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Employers Choose Carrots over Sticks as Employees Return Onsite

Companies tread carefully as they transition employees back to worksites


A businesswoman is standing next to a carrot hanging from a branch.

When Boston law firm Lando & Anastasi decided to require employees to return to work one or two days a week starting Sept. 1, the emerging COVID-19 delta variant was not a major concern. As new infections began rising once again, the firm nevertheless stuck to its plans for a partial return to the office.

"We plan to use this approach through the end of the year and then reassess things," said Peter Lando, one of the firm's partners. "We might ask people to spend additional days in the office once we see how it is going."

The firm did not simply issue a return-to-the-office requirement. It also put in place two benefits designed to help ease employees' concerns about returning to onsite work:

  • Lando & Anastasi is providing a parking stipend so that employees can drive to work if they choose, recognizing that many of its 70 employees were not enthusiastic about using public transit to commute to downtown Boston.
  • The firm is having lunch delivered to whoever is working in the office on a given day so that employees will not have to go out if they don't want to. Employees simply have to let the firm know in advance when they will be in the office.

The office itself has been set up for social distancing and private workspaces since the firm made working in the office voluntary in July 2020.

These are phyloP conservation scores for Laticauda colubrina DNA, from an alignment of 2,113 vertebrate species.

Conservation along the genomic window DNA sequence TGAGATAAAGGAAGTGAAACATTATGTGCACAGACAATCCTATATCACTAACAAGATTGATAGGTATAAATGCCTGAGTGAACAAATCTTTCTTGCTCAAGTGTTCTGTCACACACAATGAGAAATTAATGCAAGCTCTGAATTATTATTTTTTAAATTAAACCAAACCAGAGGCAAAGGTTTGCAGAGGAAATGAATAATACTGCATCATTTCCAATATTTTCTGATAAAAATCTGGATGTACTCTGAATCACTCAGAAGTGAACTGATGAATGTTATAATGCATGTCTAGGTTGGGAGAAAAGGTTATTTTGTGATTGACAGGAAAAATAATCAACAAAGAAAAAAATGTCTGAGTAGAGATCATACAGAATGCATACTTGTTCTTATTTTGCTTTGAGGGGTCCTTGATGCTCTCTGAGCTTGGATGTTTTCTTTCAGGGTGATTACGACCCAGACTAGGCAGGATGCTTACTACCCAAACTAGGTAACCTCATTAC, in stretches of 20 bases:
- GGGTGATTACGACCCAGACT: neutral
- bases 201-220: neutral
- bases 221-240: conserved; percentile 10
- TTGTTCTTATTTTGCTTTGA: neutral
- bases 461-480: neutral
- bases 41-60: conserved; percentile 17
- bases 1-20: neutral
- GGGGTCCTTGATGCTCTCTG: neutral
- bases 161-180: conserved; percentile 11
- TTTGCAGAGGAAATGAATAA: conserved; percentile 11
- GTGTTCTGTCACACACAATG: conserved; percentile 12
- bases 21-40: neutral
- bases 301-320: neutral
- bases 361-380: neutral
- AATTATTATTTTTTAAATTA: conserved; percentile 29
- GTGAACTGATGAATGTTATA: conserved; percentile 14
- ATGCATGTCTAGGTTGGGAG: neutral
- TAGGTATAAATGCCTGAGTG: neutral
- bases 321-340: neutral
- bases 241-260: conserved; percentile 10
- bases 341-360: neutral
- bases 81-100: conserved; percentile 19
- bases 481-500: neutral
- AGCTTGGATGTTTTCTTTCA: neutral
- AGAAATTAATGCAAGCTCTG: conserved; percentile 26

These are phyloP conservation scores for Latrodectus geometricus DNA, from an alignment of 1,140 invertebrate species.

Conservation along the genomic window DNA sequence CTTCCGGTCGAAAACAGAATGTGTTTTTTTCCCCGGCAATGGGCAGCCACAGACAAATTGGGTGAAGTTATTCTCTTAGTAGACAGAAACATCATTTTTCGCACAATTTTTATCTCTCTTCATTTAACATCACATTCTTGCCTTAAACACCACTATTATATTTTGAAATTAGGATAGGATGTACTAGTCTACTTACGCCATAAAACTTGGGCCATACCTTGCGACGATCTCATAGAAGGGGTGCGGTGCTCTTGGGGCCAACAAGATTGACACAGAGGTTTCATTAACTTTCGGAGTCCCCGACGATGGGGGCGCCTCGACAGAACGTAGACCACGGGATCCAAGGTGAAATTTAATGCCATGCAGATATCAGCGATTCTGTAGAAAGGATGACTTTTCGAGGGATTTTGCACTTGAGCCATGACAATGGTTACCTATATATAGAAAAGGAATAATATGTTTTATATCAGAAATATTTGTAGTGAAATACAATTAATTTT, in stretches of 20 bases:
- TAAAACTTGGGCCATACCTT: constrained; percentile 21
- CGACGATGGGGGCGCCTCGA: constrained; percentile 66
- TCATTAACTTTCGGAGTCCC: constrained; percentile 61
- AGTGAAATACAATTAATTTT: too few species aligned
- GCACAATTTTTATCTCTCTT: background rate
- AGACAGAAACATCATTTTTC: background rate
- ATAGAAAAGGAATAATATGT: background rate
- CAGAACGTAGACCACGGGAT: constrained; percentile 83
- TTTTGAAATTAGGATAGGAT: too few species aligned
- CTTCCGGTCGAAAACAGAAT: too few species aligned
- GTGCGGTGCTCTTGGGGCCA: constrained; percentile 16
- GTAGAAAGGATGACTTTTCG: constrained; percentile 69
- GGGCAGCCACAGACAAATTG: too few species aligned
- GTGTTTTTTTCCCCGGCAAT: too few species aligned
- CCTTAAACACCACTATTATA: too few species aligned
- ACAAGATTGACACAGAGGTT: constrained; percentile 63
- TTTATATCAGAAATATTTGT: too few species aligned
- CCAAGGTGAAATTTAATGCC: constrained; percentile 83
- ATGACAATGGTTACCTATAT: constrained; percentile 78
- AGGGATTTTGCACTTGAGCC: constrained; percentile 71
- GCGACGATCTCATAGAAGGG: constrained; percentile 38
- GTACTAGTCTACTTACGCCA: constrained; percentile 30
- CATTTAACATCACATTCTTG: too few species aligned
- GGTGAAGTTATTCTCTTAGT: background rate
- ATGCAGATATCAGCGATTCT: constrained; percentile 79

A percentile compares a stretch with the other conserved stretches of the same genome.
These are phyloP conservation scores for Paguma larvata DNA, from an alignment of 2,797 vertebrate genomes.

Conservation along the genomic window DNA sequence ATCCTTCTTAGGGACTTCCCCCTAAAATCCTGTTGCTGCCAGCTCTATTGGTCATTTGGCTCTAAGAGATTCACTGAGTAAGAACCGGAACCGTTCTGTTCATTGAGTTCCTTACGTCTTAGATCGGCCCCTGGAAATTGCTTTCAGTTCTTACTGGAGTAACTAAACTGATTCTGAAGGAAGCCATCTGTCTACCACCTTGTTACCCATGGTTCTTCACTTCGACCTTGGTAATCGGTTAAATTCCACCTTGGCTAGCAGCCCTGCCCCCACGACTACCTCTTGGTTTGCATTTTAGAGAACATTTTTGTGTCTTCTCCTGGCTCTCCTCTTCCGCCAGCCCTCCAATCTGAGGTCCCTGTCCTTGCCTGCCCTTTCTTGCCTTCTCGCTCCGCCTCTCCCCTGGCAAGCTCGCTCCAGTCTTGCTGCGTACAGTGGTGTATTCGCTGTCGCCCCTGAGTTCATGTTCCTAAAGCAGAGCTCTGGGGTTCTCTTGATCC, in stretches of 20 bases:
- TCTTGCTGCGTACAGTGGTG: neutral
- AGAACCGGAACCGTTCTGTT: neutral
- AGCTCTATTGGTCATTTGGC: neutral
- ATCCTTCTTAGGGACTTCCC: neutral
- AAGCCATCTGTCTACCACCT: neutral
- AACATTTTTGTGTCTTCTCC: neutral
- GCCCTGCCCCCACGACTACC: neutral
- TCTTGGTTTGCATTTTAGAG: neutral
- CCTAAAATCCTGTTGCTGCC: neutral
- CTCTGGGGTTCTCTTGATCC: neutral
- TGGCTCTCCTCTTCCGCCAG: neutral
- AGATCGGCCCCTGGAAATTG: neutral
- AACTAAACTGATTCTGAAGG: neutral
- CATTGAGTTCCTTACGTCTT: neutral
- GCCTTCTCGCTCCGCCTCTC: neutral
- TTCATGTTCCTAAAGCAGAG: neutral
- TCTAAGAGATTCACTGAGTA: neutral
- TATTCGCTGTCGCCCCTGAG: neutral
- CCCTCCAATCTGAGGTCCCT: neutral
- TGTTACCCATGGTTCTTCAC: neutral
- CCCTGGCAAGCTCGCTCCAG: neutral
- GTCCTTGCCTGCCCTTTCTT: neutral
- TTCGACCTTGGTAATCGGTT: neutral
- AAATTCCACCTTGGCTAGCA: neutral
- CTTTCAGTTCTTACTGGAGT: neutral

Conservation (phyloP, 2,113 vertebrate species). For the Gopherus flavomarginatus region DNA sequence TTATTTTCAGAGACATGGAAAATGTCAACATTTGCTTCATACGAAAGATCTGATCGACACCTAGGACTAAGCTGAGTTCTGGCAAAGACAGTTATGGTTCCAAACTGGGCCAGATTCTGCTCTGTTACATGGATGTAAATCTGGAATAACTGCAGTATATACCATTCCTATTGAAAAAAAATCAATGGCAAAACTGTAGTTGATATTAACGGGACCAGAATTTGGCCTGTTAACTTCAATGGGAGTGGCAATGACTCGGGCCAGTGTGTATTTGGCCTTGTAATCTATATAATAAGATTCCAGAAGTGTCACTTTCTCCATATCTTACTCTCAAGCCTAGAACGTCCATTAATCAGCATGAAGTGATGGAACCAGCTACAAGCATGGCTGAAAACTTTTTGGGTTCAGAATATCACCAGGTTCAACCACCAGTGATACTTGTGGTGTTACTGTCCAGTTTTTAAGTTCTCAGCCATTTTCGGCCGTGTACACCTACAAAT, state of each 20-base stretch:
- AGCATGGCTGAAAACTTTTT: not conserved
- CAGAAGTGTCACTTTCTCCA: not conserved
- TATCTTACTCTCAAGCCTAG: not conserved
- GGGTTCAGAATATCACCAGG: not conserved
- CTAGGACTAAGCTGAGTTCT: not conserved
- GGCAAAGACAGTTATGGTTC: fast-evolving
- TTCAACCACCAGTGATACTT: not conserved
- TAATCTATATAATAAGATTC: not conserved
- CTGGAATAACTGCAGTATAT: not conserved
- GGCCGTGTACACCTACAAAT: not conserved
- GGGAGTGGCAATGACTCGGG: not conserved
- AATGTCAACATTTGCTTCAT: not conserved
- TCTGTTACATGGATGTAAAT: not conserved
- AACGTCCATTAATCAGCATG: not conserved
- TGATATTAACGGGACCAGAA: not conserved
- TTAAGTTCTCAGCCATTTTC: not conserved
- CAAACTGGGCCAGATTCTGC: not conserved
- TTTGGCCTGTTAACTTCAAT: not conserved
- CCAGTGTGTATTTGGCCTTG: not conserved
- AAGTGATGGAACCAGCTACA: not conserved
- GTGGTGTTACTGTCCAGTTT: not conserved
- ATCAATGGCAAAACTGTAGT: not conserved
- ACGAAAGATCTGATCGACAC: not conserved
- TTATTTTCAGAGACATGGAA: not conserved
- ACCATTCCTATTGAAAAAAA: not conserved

Walking the Tightrope

There is good reason why employers are treading carefully as they attempt to transition more employees back onsite. The labor market is in flux with an unprecedented number of workers willing to change jobs if they are uncomfortable with their work arrangements.

Push too hard on a return to onsite work and employers may be in for an unpleasant surprise, according to the monthly Survey of Working Arrangements and Attitudes, run jointly by the University of Chicago, ITAM and Stanford University. The June survey covering nearly 50,000 working-age Americans found that:

  • 36 percent would comply but start looking for a job that allows some working from home.
  • 6 percent would quit rather than return to full-time in-person work.
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Steps to Take

Employers that want to bring remote workers back into the workplace will have to do so while paying attention to employee concerns. Here are some ways to do that.

Prepare them in advance.

Employers that want to transition from remote to in-person work need to prepare the ground first. Lando & Anastasi has been doing this throughout the pandemic via 20-minute companywide conference calls every Friday, which lately have focused on policies for the required return to the office, such as:

  • How many people can be in specific spaces at the same time.